One Republican candidate has done the right thing in response to this question. In 2011, Chris Christie appointed Sohail Mohammed to a state judgeship, a decision for which he was attacked by some conservatives in the most blatantly bigoted ways you can imagine. The critics called Mohammed, an accomplished attorney, a terrorist sympathizer and someone who would attempt to impose sharia law on the citizens of New Jersey. Christie treated the criticisms with the contempt they deserved. "This sharia law business is crap," he said. "It's just crazy and I'm tired of dealing with the crazies."

But that was then. We'll see what the candidates do when someone at an Iowa town meeting stands up and says something grossly anti-Muslim, because that absolutely will happen. Will they agree? Will they just try to change the subject? Or will they say, "Now hold on there"? That'll show us what they’re really made of.

And while we're on the subject, anyone who says that all this "We can't defeat terrorism if Obama won't say 'Islamic terrorism!'" fury isn't in large part about the conservative belief that Barack Obama isn't a "real" American is just full of it. For instance, read this quote, which I'm sure many Republicans would agree is an "apology" for Islam, and evidence of how Barack Obama coddles our enemies: "Islam is a vibrant faith. Millions of our fellow citizens are Muslim. We respect the faith. We honor its traditions. Our enemy does not. Our enemy doesn't follow the great traditions of Islam. They've hijacked a great religion." Or this one: "All Americans must recognize that the face of terror is not the true faith—face of Islam. Islam is a faith that brings comfort to a billion people around the world. It's a faith that has made brothers and sisters of every race. It's a faith based upon love, not hate." Or this one: "The face of terror is not the true faith of Islam. That's not what Islam is all about. Islam is peace. These terrorists don't represent peace. They represent evil and war."

How can a president who would bend over backward like that to praise Islam possibly fight Islamic terrorism, conservatives might ask? But those words, and many others like them, weren't spoken by Barack Obama. They were spoken by George W. Bush. I was not exactly a fan of Bush's when he was president, but in the immediate aftermath of September 11 and for years afterward, he took pains to emphasize that America was not at war with a religion. And I don't recall too many Republicans complaining at the time.

Why Did Ronald Reagan Hate America?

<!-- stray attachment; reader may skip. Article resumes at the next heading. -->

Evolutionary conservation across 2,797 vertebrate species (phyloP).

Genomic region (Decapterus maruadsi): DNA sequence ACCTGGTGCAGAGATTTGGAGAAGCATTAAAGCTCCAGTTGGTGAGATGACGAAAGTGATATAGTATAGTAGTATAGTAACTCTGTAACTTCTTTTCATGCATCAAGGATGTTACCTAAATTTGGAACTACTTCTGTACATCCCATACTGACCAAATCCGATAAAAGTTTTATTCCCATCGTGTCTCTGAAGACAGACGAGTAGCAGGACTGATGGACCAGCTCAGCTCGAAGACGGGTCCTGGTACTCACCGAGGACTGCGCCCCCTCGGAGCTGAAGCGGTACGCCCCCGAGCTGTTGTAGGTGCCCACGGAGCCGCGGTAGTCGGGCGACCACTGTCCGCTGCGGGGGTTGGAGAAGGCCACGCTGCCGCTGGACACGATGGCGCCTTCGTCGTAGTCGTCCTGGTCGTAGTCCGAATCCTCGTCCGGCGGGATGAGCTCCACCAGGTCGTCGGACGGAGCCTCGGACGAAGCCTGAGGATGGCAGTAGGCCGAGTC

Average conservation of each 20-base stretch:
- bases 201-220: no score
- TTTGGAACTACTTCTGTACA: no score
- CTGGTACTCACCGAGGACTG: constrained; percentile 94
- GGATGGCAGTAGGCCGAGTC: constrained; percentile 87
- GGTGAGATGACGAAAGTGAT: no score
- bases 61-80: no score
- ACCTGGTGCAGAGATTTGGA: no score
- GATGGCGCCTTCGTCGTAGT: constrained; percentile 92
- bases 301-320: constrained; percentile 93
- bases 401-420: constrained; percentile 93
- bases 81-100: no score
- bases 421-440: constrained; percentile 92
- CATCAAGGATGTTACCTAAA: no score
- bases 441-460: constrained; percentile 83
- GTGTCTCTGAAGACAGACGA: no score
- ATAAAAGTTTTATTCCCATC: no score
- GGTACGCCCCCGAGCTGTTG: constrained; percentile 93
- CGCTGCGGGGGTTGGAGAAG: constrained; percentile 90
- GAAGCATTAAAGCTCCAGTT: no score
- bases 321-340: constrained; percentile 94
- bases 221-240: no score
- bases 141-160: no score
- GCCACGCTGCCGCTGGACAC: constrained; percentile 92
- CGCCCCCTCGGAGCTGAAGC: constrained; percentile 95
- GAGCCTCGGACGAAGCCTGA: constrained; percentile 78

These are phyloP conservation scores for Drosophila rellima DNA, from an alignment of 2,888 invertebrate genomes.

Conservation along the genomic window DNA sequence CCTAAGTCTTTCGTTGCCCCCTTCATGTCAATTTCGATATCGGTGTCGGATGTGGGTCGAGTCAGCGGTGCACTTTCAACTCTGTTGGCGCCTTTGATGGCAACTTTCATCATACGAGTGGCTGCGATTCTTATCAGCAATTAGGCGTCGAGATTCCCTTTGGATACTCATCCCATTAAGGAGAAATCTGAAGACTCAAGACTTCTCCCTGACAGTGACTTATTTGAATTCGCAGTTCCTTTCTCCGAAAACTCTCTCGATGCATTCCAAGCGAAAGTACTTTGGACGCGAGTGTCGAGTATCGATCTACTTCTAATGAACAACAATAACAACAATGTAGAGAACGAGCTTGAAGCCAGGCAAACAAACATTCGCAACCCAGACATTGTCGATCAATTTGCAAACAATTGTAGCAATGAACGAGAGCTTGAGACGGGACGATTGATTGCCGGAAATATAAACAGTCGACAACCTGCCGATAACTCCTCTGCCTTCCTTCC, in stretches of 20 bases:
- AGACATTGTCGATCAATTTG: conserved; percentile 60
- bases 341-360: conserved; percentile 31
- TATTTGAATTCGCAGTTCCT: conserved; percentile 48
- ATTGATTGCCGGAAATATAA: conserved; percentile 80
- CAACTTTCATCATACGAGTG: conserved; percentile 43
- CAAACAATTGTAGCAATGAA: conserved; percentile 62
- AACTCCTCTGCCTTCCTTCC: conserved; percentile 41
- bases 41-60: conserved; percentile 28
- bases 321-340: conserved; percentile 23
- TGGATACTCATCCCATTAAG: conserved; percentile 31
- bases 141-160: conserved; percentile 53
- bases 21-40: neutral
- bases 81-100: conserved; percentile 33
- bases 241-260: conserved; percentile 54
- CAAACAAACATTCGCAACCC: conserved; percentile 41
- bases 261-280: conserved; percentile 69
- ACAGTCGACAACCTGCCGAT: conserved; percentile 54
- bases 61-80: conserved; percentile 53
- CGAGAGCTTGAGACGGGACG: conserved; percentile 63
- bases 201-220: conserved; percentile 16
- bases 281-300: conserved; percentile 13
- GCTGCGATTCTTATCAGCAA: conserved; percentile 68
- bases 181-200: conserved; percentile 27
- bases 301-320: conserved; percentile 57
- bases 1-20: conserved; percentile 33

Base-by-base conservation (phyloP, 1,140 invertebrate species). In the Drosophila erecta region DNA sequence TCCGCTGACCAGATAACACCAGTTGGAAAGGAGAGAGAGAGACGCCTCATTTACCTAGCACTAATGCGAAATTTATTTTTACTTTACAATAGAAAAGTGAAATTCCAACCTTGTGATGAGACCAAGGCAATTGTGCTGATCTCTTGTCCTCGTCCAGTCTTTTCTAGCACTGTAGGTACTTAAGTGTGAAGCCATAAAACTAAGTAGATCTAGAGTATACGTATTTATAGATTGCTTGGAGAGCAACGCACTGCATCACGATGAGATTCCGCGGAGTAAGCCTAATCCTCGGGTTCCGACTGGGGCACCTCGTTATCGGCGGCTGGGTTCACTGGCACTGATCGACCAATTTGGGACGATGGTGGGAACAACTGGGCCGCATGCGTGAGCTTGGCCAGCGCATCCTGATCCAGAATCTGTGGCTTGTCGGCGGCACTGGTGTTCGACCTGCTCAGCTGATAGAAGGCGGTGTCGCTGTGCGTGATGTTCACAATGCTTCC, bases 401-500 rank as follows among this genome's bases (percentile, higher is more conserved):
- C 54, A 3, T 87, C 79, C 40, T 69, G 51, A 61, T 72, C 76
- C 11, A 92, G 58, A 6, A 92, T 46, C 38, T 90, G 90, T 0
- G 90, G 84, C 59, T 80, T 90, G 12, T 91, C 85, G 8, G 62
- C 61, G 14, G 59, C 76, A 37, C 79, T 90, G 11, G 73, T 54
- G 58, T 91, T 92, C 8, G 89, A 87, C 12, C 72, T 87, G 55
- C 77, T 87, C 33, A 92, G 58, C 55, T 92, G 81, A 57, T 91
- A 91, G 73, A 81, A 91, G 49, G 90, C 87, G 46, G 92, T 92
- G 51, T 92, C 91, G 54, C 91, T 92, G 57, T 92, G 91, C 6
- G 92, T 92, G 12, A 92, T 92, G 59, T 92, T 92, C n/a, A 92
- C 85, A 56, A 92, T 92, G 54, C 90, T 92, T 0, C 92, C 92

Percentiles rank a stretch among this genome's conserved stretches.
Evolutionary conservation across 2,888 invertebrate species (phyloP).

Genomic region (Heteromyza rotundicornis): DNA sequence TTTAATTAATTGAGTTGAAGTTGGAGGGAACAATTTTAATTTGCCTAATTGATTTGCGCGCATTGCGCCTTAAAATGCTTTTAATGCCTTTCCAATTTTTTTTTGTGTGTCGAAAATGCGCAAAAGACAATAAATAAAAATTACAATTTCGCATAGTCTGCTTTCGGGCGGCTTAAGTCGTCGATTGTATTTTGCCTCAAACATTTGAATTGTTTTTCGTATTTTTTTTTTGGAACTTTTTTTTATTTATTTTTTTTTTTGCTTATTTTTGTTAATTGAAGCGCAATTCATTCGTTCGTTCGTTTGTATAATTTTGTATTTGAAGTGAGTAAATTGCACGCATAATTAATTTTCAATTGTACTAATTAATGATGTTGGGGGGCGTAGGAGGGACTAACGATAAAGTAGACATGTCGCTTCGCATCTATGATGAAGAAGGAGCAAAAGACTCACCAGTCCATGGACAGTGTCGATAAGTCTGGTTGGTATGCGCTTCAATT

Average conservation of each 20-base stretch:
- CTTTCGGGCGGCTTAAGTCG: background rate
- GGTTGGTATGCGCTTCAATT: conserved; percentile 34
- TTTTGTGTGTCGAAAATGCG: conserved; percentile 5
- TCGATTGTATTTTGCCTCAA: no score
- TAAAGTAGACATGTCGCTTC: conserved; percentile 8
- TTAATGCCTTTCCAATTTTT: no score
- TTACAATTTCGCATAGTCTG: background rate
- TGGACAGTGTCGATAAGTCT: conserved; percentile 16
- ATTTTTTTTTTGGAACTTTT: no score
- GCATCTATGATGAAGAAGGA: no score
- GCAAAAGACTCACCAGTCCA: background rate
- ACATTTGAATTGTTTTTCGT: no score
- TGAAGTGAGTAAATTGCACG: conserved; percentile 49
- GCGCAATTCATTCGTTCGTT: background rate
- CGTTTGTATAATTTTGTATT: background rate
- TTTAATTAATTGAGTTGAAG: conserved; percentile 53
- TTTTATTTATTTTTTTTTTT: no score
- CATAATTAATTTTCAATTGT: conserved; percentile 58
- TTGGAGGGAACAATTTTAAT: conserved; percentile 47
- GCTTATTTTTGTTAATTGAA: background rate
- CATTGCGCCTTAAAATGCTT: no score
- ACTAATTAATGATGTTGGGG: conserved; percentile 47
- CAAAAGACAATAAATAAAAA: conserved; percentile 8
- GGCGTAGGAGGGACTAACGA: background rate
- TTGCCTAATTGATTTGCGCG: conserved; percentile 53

Just a couple of America-haters pretending to be cowboys. (State Department photo)

Ronald Reagan has been dead for more than a decade, but it's long past the time for us as a nation to come to grips with the fact that this two-term president really didn't love America. Scholars will have to debate whether he just had a mild distaste for the land of the free, or whether he actively hated America and wanted to see it laid low. But the rest of us need to confront this ugly legacy.

To begin with, Reagan came into office promising a fundamental change. As radio host Mark Levin recently said, "when somebody says they want to fundamentally transform America, well, then you must not love America." By that measure, Reagan had no love. Here's part of what he said in a speech on election eve, 1980:

In thinking about these questions, many Americans seem to be wondering, searching . . . feeling frustrated and perhaps even a little afraid.

Many of us are unhappy about our worsening economic problems, about the constant crisis atmosphere in our foreign policy, about our diminishing prestige around the globe, about the weakness in our economy and national security that jeopardizes world peace, about our lack of strong, straight-forward leadership.

And many Americans today, just as they did 200 years ago, feel burdened, stifled and sometimes even oppressed by government that has grown too large, too bureaucratic, too wasteful, too unresponsive, too uncaring about people and their problems.

Americans, who have always known that excessive bureaucracy is the enemy of excellence and compassion, want a change in public life—a change that makes government work for people. They seek a vision of a better America, a vision of society that frees the energies and ingenuity of our people while it extends compassion to the lonely, the desperate, and the forgotten.